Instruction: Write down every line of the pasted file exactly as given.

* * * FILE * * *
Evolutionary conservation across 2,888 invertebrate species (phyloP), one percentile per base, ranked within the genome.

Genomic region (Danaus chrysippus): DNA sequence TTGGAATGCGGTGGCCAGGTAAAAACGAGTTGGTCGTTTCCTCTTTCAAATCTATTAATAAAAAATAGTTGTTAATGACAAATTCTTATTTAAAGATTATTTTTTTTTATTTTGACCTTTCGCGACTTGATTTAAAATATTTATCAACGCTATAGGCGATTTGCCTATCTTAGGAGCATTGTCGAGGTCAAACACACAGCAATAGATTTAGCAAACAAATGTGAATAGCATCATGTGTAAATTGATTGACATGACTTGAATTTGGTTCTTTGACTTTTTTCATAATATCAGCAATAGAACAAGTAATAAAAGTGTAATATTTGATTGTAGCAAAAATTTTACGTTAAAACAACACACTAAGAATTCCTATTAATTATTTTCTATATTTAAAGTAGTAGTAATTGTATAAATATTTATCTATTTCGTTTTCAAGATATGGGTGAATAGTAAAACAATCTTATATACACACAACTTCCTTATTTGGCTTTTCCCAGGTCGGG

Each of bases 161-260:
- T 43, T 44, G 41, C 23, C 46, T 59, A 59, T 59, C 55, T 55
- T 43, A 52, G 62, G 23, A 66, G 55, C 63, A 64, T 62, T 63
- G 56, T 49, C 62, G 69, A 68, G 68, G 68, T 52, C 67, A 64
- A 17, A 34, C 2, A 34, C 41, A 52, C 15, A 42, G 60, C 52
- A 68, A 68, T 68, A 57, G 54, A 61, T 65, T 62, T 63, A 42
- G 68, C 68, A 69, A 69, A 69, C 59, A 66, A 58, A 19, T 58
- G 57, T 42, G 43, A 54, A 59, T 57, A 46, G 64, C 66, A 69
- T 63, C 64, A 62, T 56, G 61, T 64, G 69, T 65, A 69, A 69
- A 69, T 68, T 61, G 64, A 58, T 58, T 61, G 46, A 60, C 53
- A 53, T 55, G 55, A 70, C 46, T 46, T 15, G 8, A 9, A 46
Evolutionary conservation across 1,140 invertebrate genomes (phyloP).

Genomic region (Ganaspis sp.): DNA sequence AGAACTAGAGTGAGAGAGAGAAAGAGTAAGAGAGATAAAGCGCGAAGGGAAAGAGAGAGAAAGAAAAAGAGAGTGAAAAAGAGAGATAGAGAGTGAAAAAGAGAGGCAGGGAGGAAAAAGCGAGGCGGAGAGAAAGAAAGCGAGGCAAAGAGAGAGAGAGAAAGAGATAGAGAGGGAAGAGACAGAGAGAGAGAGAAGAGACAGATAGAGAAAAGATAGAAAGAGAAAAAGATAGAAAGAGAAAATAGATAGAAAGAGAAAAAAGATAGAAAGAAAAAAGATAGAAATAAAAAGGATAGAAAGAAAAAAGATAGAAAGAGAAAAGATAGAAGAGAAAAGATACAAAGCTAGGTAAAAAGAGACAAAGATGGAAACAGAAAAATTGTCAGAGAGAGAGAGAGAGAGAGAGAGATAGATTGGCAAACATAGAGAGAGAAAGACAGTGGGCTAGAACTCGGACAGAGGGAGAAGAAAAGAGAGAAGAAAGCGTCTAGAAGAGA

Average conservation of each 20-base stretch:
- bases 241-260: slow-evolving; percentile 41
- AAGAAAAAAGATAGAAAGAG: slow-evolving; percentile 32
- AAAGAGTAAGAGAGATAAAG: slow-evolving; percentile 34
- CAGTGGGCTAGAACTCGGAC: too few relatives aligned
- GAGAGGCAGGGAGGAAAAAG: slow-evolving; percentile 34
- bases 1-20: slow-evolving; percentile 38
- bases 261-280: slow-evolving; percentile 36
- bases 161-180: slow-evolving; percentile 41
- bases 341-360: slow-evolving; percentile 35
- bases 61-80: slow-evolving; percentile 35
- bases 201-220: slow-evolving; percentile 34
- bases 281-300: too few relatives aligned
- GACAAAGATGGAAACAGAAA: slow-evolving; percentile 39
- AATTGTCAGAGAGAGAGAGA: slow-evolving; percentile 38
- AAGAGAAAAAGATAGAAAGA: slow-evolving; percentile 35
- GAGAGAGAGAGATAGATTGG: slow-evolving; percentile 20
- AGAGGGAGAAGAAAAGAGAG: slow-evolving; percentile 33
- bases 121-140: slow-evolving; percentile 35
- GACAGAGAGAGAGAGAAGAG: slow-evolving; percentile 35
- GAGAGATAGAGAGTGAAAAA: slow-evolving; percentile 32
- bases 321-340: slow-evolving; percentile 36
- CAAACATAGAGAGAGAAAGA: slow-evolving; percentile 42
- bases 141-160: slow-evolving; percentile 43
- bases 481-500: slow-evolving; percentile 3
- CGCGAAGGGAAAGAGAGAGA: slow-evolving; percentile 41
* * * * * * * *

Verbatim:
Evolutionary conservation across 2,888 invertebrate species (phyloP), one percentile per base, ranked within the genome.

Genomic region (Danaus chrysippus): DNA sequence TTGGAATGCGGTGGCCAGGTAAAAACGAGTTGGTCGTTTCCTCTTTCAAATCTATTAATAAAAAATAGTTGTTAATGACAAATTCTTATTTAAAGATTATTTTTTTTTATTTTGACCTTTCGCGACTTGATTTAAAATATTTATCAACGCTATAGGCGATTTGCCTATCTTAGGAGCATTGTCGAGGTCAAACACACAGCAATAGATTTAGCAAACAAATGTGAATAGCATCATGTGTAAATTGATTGACATGACTTGAATTTGGTTCTTTGACTTTTTTCATAATATCAGCAATAGAACAAGTAATAAAAGTGTAATATTTGATTGTAGCAAAAATTTTACGTTAAAACAACACACTAAGAATTCCTATTAATTATTTTCTATATTTAAAGTAGTAGTAATTGTATAAATATTTATCTATTTCGTTTTCAAGATATGGGTGAATAGTAAAACAATCTTATATACACACAACTTCCTTATTTGGCTTTTCCCAGGTCGGG

Each of bases 161-260:
- T 43, T 44, G 41, C 23, C 46, T 59, A 59, T 59, C 55, T 55
- T 43, A 52, G 62, G 23, A 66, G 55, C 63, A 64, T 62, T 63
- G 56, T 49, C 62, G 69, A 68, G 68, G 68, T 52, C 67, A 64
- A 17, A 34, C 2, A 34, C 41, A 52, C 15, A 42, G 60, C 52
- A 68, A 68, T 68, A 57, G 54, A 61, T 65, T 62, T 63, A 42
- G 68, C 68, A 69, A 69, A 69, C 59, A 66, A 58, A 19, T 58
- G 57, T 42, G 43, A 54, A 59, T 57, A 46, G 64, C 66, A 69
- T 63, C 64, A 62, T 56, G 61, T 64, G 69, T 65, A 69, A 69
- A 69, T 68, T 61, G 64, A 58, T 58, T 61, G 46, A 60, C 53
- A 53, T 55, G 55, A 70, C 46, T 46, T 15, G 8, A 9, A 46
Evolutionary conservation across 1,140 invertebrate genomes (phyloP).

Genomic region (Ganaspis sp.): DNA sequence AGAACTAGAGTGAGAGAGAGAAAGAGTAAGAGAGATAAAGCGCGAAGGGAAAGAGAGAGAAAGAAAAAGAGAGTGAAAAAGAGAGATAGAGAGTGAAAAAGAGAGGCAGGGAGGAAAAAGCGAGGCGGAGAGAAAGAAAGCGAGGCAAAGAGAGAGAGAGAAAGAGATAGAGAGGGAAGAGACAGAGAGAGAGAGAAGAGACAGATAGAGAAAAGATAGAAAGAGAAAAAGATAGAAAGAGAAAATAGATAGAAAGAGAAAAAAGATAGAAAGAAAAAAGATAGAAATAAAAAGGATAGAAAGAAAAAAGATAGAAAGAGAAAAGATAGAAGAGAAAAGATACAAAGCTAGGTAAAAAGAGACAAAGATGGAAACAGAAAAATTGTCAGAGAGAGAGAGAGAGAGAGAGAGATAGATTGGCAAACATAGAGAGAGAAAGACAGTGGGCTAGAACTCGGACAGAGGGAGAAGAAAAGAGAGAAGAAAGCGTCTAGAAGAGA

Average conservation of each 20-base stretch:
- bases 241-260: slow-evolving; percentile 41
- AAGAAAAAAGATAGAAAGAG: slow-evolving; percentile 32
- AAAGAGTAAGAGAGATAAAG: slow-evolving; percentile 34
- CAGTGGGCTAGAACTCGGAC: too few relatives aligned
- GAGAGGCAGGGAGGAAAAAG: slow-evolving; percentile 34
- bases 1-20: slow-evolving; percentile 38
- bases 261-280: slow-evolving; percentile 36
- bases 161-180: slow-evolving; percentile 41
- bases 341-360: slow-evolving; percentile 35
- bases 61-80: slow-evolving; percentile 35
- bases 201-220: slow-evolving; percentile 34
- bases 281-300: too few relatives aligned
- GACAAAGATGGAAACAGAAA: slow-evolving; percentile 39
- AATTGTCAGAGAGAGAGAGA: slow-evolving; percentile 38
- AAGAGAAAAAGATAGAAAGA: slow-evolving; percentile 35
- GAGAGAGAGAGATAGATTGG: slow-evolving; percentile 20
- AGAGGGAGAAGAAAAGAGAG: slow-evolving; percentile 33
- bases 121-140: slow-evolving; percentile 35
- GACAGAGAGAGAGAGAAGAG: slow-evolving; percentile 35
- GAGAGATAGAGAGTGAAAAA: slow-evolving; percentile 32
- bases 321-340: slow-evolving; percentile 36
- CAAACATAGAGAGAGAAAGA: slow-evolving; percentile 42
- bases 141-160: slow-evolving; percentile 43
- bases 481-500: slow-evolving; percentile 3
- CGCGAAGGGAAAGAGAGAGA: slow-evolving; percentile 41